Antioxidants Might Help in Early Diabetic Kidney Disease

Antioxidants and Kidney DiseaseA recent meta-analysis and review found supplementation with antioxidants, like Vitamin E, may reduce the loss of a specific protein, albumin, in a patient’s urine.  The excretion of albumin is an early sign of diabetic kidney disease (DKD).

The purpose of the meta-analysis and review was to determine if antioxidant supplementation would slow the progression of DKD to end state kidney disease (ESKD).  DKD is the prime cause of ESKD.  Approximately half of all long-term diabetics end up developing some form of kidney damage over their lifetime.  Most trials reviewed used Vitamin E and or Vitamin E as well as B6, Zinc, Alpha Lipoic Acid, Silymarin and reduced Glutathione.  Antioxidants were used either individually or in combination.

Most antioxidants showed some benefit in reducing Urinary Albumin Excretion (UAE).  Vitamin E showed the most consistent benefit.  Researchers found it difficult to reach any strong conclusions due to the diversity in study designs, trial sizes, outcome measures to name a few of the meta-analysis challenges.  However researchers did find a benefit of antioxidant therapy (especially Vitamin E) on early signs of renal damage.

Further studies are needed.

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Vitamin E May Enhance Cystic Fibrosis Treatment

Cystic Fibrosis and Vitamin EResearchers have found a certain harmful bacteria, Burkholderia cenocepacia, becomes highly resistant to antibiotics causing severe lung infections in individuals with cystic fibrosis.  A recent study however shows supplementing fat-soluble vitamins may increase the effectiveness of the antibiotics prescribed to treat these lung infections.

The antibiotic capturing proteins, Lipocalins, were found to latch on to fat soluble vitamins like Vitamin E better than to the antibiotics usually given to treat certain infections.  This then frees the antibiotics from the Lipocalins which enables the antibiotics to fight the infection by targeting the bacteria.  Basically the fat soluble vitamins “soak up” the lipocalins before they are able to bind to the antibiotics, which increase the likelihood that the antibiotics will reach the bacteria.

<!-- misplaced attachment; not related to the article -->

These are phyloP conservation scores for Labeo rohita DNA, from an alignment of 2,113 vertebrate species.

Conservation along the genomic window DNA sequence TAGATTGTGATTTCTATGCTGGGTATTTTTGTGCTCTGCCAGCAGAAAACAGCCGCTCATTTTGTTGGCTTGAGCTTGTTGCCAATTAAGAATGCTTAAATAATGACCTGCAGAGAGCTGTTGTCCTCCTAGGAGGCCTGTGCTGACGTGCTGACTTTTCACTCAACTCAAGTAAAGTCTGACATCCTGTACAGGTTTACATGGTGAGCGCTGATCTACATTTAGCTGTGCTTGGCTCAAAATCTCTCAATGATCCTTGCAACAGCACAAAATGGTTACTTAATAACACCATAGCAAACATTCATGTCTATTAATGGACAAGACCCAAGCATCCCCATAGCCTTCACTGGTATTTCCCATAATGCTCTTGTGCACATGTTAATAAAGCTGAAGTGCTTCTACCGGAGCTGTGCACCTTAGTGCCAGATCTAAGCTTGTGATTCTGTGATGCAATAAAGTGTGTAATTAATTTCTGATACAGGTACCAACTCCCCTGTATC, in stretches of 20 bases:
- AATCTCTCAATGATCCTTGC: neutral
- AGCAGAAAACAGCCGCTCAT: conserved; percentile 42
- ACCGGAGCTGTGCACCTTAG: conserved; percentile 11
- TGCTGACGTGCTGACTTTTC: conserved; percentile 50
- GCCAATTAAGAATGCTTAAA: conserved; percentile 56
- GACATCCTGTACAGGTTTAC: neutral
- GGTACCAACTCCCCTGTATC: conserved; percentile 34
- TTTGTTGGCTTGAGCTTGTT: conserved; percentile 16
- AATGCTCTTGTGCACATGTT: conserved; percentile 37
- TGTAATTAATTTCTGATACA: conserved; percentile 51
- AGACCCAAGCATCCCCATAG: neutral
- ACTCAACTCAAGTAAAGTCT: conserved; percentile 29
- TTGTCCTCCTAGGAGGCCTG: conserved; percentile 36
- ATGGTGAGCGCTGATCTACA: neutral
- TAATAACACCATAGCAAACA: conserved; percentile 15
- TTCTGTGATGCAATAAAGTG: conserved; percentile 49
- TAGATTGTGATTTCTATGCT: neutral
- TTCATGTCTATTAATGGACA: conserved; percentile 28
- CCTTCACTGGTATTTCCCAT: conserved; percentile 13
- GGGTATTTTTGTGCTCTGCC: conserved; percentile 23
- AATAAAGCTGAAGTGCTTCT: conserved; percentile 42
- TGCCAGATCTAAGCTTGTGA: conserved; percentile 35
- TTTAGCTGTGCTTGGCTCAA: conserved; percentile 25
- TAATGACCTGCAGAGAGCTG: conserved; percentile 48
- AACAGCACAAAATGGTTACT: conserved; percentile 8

Lung infections, usually caused by bacteria, are a chronic and serious problem for people suffering from cystic fibrosis. Cystic fibrosis is a genetic disorder that mostly affects the lungs and long term may cause breathing issues due to chronic lung infections.

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Vitamin C and E Supplements May Protect Against Age-Related Brain Declines

Cognitive DeclineData from a recent study shows daily supplementation with Vitamin C and Vitamin E could reduce the risk of cognitive decline.

Data from over 5,000 seniors collected over a period of time (from 1991-2002) was analyzed.  Participants were all over 65 years of age.  Seniors who were supplementing with Vitamin E and/or Vitamin C had a statistically significant 40% reduction in all cause-dementia and a 42% reduction in Alzheimer’s disease (AD).  Compared to non vitamin users, participants who were supplementing with either Vitamin C or Vitamin E separately saw a 43% and 46% reduction in the risks of developing Alzheimer’s disease.  Additionally, the risk of developing cognitive impairment not dementia (CIND), were reduced by 31% in the seniors who supplemented with Vitamin C and 32% for seniors who supplemented with Vitamin E.